Indian River’s varsity soccer team sputtered then accelerated past Delmar on Nov. 8 to earn their first state tournament win of the 2005 season.
The Indian River High School soccer team is the new Henlopen champions, after defeating Milford 2-1 on Nov. 1.
Indian River’s head volleyball coach, Jess Dodd, set high goals for his team this year, and they’ve achieved. They won the Southern Division in its first year of existence and improved upon last year’s losing season to notch a 11-7 record.
Achieving continuity on the football field isn’t an easy task — 11 players start on each side of the ball, and coordinating their movements into a cohesive unit takes time.
Better lose now than later, said Indian River offensive/defensive interior lineman Phillip Townsend. Indeed, the football team lost their first game of the season, 21-9, against county rival Sussex Central on Oct. 28. The closely contested game hinged on each play, possession and, eventually, turnovers.
In a dash toward the finish line, the Lady Indians field hockey team lost a pivotal 6-3 game to Southern Division rival Seaford on Oct. 27 but rebounded to win their next two. That extended their record to 9-5-1 going into their season finale against Dover on Nov. 3 — a game that could determine their state tournament hopes.
The Selbyville Middle School soccer team loves the sport so much that most of head coach Neal Barch’s team play year-round through the River Soccer program or school ball. The skills developed over the years equate into an 8-0-1 record, a 4-1 win over Sussex Central Middle School on Oct. 27 and a match-up with Caesar Rodney syndicate Phifer Middle School on Nov. 3.
Delaware’s Old Tymers Naturals softball team came up just short of winning the Triple Crown of Senior Softball last week, falling to Seattle 11-10 in the gold-medal round despite owning a six-run lead going into the sixth inning.
Indian River’s varsity volleyball has achieved two of their three goals for the year: win more games than they did last year and win the Southern Division. But making the state tournament is on hold – for the moment.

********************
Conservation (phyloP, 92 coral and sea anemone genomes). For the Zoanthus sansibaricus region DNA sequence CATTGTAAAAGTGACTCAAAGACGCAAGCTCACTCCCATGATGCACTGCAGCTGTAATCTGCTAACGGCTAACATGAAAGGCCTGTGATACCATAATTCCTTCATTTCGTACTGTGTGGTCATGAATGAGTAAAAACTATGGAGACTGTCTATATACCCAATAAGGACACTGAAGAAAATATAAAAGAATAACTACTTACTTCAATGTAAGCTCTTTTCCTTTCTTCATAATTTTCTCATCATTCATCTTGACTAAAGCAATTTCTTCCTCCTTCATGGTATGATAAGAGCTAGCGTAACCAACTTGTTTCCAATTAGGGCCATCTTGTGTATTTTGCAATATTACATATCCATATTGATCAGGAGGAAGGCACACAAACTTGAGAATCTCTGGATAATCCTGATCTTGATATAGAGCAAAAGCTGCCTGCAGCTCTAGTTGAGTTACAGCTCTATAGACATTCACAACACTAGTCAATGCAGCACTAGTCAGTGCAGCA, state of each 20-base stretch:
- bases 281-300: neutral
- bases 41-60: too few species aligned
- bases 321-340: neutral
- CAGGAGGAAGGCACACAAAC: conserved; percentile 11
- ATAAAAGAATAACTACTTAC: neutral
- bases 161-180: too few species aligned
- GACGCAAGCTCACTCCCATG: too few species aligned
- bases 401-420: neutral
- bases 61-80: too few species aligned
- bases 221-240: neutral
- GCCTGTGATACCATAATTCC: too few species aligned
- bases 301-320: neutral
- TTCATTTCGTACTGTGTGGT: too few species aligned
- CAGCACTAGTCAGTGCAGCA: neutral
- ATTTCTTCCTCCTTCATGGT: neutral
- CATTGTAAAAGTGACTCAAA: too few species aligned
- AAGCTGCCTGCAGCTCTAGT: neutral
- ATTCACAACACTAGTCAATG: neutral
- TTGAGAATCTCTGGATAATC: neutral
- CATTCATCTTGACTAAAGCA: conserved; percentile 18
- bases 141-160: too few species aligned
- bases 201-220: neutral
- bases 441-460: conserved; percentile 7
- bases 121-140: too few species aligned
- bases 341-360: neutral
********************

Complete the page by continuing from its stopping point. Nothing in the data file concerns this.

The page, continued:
Just 20 seconds into the game, Laurel’s Jeramy Bagwell took an Armand Brodeur’s pass 91-yards for a first-play touchdown against Indian River on Oct. 21. But the Indians would combine grind-it-out football with big plays to earn their seventh win by scoring 25 unanswered points, defeating Laurel 25-6 on Oct. 21.
The strong, driving weather associated with Hurricane Wilma and a rampaging nor’easter couldn’t edge out Indian River’s varsity field hockey team in their 2-1 victory against Milford on Oct. 25, but it sure did put them in a tight spot coming down the stretch towards the state tournament.
The Indian River varsity volleyball team set some goals at the beginning of the season but the main thing was to win the Southern Division and to regain respectability. The Lady Indians have won three of their last five matches, putting them in prime position to win the division.
Trailing Delmar 13-7 in going into halftime, Indian River’s head coach presented his players with a challenge: play your position at the highest level. Head Coach Jim Bunting assured his players that they would win the ballgame if they played Indian River-style football, and his players believed.
Caesar Rodney’s field hockey team hadn’t given up a goal all season until they met Indian River on Oct. 19. Caesar Rodney jumped out to a 3-0 first-half lead but the Lady Indians fought back to tarnish the Lady Riders shutout record and popped one in the goalie’s box.
Junior varsity is a chance for players to learn how to play competitively and polish their skills so when they finally get to varsity, they are ready.
Indian River’s JV volleyball team hung tough with Sussex Central (8-3) on Oct. 18. But, after winning the first game, the bottom gave out and they lost the next two games.